Format: Audio Book (CD)
Dimensions: 5.9 × 5.1 × 1.1 in
Published: February 26, 2013
Publisher: Penguin Random House Audio Publishing Group
The following ISBNs are associated with this title:
ISBN - 10: 0449808696
ISBN - 13: 9780449808696
Read from the Book
part one sugar chapter one “Exploiting the Biology of the Child” The first thing to know about sugar is this: Our bodies are hard-wired for sweets. Forget what we learned in school from that old diagram called the tongue map, the one that says our five main tastes are detected by five distinct parts of the tongue. That the back has a big zone for blasts of bitter, the sides grab the sour and the salty, and the tip of the tongue has that one single spot for sweet. The tongue map is wrong. As researchers would discover in the 1970s, its creators misinterpreted the work of a German graduate student that was published in 1901; his experiments showed only that we might taste a little more sweetness on the tip of the tongue. In truth, the entire mouth goes crazy for sugar, including the upper reaches known as the palate. There are special receptors for sweetness in every one of the mouth’s ten thousand taste buds, and they are all hooked up, one way or another, to the parts of the brain known as the pleasure zones, where we get rewarded for stoking our bodies with energy. But our zeal doesn’t stop there. Scientists are now finding taste receptors that light up for sugar all the way down our esophagus to our stomach and pancreas, and they appear to be intricately tied to our appetites. The second thing to know about sugar: Food manufacturers are well aware of the tongue map folly, along with a whole lot more about why we crave sweets. They have on staff cadre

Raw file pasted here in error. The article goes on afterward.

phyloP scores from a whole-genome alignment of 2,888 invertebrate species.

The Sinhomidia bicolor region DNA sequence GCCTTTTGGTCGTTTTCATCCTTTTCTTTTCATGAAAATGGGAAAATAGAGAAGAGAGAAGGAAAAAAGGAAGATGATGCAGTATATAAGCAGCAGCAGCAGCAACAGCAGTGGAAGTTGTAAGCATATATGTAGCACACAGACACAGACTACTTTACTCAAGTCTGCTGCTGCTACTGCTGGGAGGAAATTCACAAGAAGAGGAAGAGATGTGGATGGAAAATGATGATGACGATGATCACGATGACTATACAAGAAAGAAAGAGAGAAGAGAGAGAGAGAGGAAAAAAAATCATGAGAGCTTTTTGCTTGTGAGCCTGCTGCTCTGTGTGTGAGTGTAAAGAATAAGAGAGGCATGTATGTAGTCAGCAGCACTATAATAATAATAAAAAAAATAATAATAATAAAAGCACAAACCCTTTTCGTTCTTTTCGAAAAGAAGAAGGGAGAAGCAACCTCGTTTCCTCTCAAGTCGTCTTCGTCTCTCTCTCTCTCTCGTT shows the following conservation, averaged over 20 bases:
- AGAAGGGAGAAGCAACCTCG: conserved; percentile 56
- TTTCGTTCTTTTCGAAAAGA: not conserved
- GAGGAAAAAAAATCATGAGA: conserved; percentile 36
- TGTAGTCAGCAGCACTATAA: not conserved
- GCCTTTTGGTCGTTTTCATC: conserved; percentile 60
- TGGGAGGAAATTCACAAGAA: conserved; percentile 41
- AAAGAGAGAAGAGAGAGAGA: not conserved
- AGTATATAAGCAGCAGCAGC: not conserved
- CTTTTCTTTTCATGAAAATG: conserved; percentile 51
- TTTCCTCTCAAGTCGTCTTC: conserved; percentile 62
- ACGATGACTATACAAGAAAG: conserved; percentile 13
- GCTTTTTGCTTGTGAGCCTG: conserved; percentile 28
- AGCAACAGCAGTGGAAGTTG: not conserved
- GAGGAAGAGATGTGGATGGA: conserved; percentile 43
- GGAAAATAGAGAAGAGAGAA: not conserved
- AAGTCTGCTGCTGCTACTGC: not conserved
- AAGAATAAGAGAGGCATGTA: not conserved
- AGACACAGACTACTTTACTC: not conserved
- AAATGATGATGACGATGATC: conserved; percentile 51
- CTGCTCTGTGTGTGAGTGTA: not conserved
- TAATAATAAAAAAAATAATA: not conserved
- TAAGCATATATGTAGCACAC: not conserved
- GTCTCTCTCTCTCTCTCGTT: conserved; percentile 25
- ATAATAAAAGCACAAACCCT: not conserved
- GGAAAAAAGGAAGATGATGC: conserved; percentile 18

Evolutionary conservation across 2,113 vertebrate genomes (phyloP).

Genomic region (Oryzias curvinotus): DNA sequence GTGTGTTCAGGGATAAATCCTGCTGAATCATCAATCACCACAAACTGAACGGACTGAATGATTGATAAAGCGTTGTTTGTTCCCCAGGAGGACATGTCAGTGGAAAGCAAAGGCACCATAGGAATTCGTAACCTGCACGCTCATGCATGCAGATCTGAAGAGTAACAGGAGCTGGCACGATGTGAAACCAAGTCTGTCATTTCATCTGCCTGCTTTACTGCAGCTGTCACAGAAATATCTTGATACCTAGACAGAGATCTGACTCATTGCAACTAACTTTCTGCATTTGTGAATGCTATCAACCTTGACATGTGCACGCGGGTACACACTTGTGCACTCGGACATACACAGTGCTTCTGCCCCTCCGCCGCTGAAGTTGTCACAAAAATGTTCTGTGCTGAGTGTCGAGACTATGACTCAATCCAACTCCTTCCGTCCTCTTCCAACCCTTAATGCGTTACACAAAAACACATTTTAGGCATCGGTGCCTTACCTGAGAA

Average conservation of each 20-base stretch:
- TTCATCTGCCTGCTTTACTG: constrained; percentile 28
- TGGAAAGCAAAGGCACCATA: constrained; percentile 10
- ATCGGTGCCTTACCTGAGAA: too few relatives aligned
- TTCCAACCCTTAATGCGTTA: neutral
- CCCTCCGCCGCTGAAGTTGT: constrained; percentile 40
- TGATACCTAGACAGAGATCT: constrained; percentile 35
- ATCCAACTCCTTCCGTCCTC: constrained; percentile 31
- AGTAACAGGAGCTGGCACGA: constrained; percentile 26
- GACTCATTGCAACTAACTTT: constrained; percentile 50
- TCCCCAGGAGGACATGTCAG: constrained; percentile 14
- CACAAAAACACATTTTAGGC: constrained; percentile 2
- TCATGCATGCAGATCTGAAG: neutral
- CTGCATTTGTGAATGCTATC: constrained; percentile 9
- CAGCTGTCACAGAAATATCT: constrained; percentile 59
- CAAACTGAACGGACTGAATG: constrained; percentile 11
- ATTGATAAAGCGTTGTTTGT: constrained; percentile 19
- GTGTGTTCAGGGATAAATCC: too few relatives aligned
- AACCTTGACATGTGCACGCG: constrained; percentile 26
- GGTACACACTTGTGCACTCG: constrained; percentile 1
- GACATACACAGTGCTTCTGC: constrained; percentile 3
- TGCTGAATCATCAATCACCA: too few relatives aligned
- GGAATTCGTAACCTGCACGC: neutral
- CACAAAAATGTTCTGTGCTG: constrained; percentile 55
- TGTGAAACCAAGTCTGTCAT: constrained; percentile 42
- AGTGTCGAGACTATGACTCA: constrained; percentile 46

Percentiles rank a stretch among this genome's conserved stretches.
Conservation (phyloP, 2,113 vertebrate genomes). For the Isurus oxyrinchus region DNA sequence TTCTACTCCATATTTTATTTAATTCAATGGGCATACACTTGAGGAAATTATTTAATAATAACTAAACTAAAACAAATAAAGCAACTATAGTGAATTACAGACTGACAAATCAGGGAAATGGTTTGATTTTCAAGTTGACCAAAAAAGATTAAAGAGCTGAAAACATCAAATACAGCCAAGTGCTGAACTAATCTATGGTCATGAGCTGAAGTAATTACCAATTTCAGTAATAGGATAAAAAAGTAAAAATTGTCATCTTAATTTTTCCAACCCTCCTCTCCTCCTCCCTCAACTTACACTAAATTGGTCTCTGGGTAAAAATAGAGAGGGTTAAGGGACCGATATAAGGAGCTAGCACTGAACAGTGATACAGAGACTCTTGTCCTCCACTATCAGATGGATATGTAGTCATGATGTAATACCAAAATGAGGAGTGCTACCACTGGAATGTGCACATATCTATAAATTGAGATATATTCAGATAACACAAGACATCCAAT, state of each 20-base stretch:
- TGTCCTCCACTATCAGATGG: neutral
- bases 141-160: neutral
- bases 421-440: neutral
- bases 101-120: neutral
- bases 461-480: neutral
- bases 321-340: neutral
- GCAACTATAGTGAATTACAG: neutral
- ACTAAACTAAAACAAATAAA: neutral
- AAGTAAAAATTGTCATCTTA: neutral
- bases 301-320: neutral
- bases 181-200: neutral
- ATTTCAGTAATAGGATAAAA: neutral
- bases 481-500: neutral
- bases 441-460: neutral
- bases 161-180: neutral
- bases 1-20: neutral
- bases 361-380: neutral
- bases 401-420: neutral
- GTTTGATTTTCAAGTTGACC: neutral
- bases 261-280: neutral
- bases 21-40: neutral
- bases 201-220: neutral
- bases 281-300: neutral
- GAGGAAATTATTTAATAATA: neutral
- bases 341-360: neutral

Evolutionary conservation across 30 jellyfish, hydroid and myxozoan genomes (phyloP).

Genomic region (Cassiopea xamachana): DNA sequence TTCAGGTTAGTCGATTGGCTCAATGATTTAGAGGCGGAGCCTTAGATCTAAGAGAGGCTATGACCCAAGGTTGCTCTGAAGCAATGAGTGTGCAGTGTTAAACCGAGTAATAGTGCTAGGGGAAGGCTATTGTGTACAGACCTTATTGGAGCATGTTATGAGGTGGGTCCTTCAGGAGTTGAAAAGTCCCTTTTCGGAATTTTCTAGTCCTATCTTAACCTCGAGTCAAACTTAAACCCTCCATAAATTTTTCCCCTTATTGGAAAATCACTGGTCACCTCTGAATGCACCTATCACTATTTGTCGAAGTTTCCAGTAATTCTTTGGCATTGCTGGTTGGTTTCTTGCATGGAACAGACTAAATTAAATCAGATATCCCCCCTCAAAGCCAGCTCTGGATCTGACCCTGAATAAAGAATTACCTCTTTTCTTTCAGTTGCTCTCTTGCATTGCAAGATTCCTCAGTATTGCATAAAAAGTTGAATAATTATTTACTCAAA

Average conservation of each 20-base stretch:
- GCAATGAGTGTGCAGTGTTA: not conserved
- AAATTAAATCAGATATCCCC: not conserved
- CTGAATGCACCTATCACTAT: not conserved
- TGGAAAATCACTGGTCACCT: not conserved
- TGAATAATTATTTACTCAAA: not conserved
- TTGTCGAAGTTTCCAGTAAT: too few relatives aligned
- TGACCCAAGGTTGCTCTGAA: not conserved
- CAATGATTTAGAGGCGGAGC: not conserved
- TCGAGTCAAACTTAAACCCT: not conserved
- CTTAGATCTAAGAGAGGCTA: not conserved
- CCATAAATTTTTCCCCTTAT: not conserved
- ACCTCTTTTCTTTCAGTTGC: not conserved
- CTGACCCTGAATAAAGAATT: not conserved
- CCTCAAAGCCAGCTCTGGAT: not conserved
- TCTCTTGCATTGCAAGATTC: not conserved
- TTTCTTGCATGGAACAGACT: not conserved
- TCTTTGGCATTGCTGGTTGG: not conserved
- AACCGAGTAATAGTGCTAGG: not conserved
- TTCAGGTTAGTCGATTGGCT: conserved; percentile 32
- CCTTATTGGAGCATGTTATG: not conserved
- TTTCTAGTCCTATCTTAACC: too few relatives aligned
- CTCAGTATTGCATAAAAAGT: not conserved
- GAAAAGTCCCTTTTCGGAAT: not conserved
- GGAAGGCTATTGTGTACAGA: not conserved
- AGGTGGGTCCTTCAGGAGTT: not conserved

From the Publisher
NAMED ONE OF THE BEST BOOKS OF THE YEAR BY
The Atlantic • The Huffington Post • Men’s Journal • MSN (U.K.) • Kirkus Reviews • Publishers Weekly
#1 NEW YORK TIMES BESTSELLER • WINNER OF THE JAMES BEARD FOUNDATION AWARD FOR WRITING AND LITERATURE
From a Pulitzer Prize–winning investigative reporter at The New York Times comes the explosive story of the rise of the processed food industry and its link to the emerging obesity epidemic. Michael Moss reveals how companies use salt, sugar, and fat to addict us and, more important, how we can fight back.
In the spring of 1999 the heads of the world’s largest processed food companies—from Coca-Cola to Nabisco—gathered at Pillsbury headquarters in Minneapolis for a secret meeting. On the agenda: the emerging epidemic of obesity, and what to do about it.
Increasingly, the salt-, sugar-, and fat-laden foods these companies produced were being linked to obesity, and a concerned Kraft executive took the stage to issue a warning: There would be a day of reckoning unless changes were made. This executive then launched into a damning PowerPoint presentation—114 slides in all—making the case that processed food companies could not afford to sit by, idle, as children grew sick and class-action lawyers lurked. To deny the problem, he said, is to court disaster.
When he was done, the most powerful person in the room—the CEO of General Mills—stood up to speak, clearly annoyed. And by the time he sat down, the meeting was over.